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A New Look at Interferon Resistance

Hepatitis C is an emerging virus of great medical importance and almost always causes chronic infections. The current available treatment options for chronic HCV include the use of interferon, but many HCV isolates are resistant. In the United States 70% of all HCV infections are genotype 1, which is the most resistant genotype to treatment.

Interferon normally acts by inducing transcription of several antiviral genes, including the double-stranded RNA-activated protein kinase (PKR), which inhibits protein synthesis by phosphorylation of the translation initiation factor eIF2 alpha. Many viruses have evolved strategies to overcome the antiviral effects of PKR. One of the HCV nonstructural proteins, NS5A, has been shown to bond to and inhibit PKR; however, the NS5A-PKR interaction can explain only those cases of interferon resistance that exhibit NS5A quasispecies divergence after interferon therapy. Based on this information how do we explain the resistance of genotype 1 HCV versus other genotypes in untreated patients?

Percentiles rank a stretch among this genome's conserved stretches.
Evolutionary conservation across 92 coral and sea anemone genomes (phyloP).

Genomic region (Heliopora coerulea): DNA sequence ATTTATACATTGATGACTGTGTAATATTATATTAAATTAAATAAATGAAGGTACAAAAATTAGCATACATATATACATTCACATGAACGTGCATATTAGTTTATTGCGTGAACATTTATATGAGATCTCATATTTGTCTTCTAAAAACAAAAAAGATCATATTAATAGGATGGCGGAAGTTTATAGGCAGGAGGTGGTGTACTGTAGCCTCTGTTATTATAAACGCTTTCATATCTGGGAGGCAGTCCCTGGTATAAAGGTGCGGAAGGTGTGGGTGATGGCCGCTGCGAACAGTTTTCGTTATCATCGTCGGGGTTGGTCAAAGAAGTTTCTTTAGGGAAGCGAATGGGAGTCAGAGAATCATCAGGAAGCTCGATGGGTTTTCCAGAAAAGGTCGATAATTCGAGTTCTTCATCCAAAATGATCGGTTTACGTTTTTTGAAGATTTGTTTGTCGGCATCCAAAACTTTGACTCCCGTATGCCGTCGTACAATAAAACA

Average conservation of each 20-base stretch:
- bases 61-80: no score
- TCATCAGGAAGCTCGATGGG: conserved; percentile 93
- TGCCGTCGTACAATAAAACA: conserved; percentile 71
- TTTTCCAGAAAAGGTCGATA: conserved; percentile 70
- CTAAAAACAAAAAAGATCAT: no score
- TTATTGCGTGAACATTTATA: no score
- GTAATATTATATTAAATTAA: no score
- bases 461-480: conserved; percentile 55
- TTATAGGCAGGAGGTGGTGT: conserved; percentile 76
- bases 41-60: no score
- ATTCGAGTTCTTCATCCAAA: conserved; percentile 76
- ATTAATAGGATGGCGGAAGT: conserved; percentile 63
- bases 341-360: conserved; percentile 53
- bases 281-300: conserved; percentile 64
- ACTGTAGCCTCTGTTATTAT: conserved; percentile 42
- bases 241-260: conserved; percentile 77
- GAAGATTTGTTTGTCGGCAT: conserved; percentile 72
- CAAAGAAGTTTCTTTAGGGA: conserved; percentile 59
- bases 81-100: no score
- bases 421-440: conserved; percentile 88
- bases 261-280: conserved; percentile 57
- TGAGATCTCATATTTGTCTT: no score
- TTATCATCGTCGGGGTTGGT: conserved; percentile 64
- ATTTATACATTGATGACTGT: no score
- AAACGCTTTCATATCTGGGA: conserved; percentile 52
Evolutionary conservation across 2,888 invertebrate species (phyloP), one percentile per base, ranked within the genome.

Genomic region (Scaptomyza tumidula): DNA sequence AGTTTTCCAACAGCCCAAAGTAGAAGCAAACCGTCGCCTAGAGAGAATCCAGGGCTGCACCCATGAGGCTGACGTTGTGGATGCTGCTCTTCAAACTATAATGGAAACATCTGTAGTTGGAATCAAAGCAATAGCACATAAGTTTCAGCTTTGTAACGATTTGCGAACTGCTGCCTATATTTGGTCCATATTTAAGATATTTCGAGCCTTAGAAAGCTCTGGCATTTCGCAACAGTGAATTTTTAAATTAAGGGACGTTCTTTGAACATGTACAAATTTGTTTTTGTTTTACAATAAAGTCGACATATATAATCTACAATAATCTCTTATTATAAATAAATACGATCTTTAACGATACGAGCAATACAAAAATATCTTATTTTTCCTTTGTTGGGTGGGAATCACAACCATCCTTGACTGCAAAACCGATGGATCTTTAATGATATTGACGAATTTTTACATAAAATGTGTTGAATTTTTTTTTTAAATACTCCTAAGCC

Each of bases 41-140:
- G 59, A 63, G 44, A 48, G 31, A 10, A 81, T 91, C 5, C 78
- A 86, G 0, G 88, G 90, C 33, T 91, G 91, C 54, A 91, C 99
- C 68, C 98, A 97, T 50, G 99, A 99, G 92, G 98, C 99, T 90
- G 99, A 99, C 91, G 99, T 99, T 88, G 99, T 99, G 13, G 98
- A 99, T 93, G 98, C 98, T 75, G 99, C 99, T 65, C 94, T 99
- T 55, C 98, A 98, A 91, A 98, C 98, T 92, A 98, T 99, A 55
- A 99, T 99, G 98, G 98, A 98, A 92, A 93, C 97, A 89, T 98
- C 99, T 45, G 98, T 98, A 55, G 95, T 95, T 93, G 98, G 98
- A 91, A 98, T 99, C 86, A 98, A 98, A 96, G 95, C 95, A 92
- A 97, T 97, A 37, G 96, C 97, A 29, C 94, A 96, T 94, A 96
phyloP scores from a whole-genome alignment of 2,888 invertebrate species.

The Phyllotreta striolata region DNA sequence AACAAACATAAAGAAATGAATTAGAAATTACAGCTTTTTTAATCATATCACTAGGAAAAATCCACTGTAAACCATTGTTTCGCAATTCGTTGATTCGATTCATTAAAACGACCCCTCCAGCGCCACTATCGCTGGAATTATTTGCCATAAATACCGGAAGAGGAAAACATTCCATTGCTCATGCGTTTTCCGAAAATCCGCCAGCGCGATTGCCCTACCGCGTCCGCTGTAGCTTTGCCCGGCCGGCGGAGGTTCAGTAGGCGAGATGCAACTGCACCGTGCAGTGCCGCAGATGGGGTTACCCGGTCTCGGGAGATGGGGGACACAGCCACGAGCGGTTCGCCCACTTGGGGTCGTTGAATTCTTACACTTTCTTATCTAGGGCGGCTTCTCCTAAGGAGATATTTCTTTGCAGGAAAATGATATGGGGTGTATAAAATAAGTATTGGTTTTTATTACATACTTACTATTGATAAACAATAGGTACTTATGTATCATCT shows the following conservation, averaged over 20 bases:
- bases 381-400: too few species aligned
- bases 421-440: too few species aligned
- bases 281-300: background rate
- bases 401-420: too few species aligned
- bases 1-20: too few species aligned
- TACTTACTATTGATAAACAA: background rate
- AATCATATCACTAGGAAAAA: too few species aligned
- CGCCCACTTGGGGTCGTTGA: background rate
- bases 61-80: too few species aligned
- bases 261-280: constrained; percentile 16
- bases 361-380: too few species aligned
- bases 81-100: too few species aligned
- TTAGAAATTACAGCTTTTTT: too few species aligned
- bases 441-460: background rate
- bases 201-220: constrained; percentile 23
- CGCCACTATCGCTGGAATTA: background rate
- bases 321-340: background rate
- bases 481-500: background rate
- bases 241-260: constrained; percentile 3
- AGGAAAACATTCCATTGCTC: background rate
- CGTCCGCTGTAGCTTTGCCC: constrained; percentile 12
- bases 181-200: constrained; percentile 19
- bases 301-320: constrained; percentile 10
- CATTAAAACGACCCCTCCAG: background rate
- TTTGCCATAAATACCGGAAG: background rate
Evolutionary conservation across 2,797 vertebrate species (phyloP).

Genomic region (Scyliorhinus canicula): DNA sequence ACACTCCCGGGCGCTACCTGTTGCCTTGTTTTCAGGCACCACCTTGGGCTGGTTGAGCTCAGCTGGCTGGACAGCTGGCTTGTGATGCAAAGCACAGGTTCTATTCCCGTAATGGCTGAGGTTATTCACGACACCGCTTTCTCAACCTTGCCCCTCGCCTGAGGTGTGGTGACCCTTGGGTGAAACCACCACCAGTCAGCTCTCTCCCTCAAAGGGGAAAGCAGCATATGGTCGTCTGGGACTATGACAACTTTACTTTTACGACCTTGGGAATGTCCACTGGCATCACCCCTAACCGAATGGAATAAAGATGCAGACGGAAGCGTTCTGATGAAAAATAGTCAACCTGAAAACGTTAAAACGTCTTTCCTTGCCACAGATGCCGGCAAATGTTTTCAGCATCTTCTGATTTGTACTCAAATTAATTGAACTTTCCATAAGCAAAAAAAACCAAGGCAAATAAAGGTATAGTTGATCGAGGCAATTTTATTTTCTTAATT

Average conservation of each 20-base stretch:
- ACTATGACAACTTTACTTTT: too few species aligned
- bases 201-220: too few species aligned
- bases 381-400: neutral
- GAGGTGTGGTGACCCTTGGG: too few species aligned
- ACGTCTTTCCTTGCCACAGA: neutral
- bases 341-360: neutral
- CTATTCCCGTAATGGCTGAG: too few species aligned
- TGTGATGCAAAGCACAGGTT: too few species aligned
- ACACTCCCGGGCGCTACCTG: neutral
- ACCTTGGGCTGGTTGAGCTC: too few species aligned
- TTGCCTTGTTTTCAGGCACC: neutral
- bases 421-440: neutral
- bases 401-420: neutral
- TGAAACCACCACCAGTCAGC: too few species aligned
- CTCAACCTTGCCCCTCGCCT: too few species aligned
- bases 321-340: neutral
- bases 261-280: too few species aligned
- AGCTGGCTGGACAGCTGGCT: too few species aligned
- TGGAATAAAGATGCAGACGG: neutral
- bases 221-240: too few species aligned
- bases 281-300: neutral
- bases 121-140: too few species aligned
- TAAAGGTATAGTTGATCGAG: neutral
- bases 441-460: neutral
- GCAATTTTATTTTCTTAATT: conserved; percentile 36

A recent study focused on E2, an outer protein of the viral envelope. E2 shows considerable variation among different HCV isolates, and it induces neutralizing antibodies. E2 from most isolates contains a 12-amino acid sequence that is similar to the PKR-eIF2 alpha site. The sequences of the more interferon resistant HCV genotypes (1a and1b) more closely resemble the sequences of PKR and eIF2 alpha than do corresponding sequences of the less resistant genotypes (2a, 2b, and 3a) The results of this new study suggest that the E2 protein of HCV genotype 1 binds to and inhibits PKR in vitro and does so in mammalian cells because of sequence homology to the PKR and eIF2 alpha phosphorylation sites. These effects correlate with the relative resistance of the HCV genotype 1 to interferon. Thus, HCV may have evolved a two-level attack, namely NS5A and E2, on PKR to interfere with interferon action. Although these results potentially are very interesting, the area of HCV resistance will require ongoing investigation.

D.R.Taylor, S.T.Shi, P.R. Romano, G.N. Barber, M.M.C. Lai; Science July 2, 1999,(5424):107


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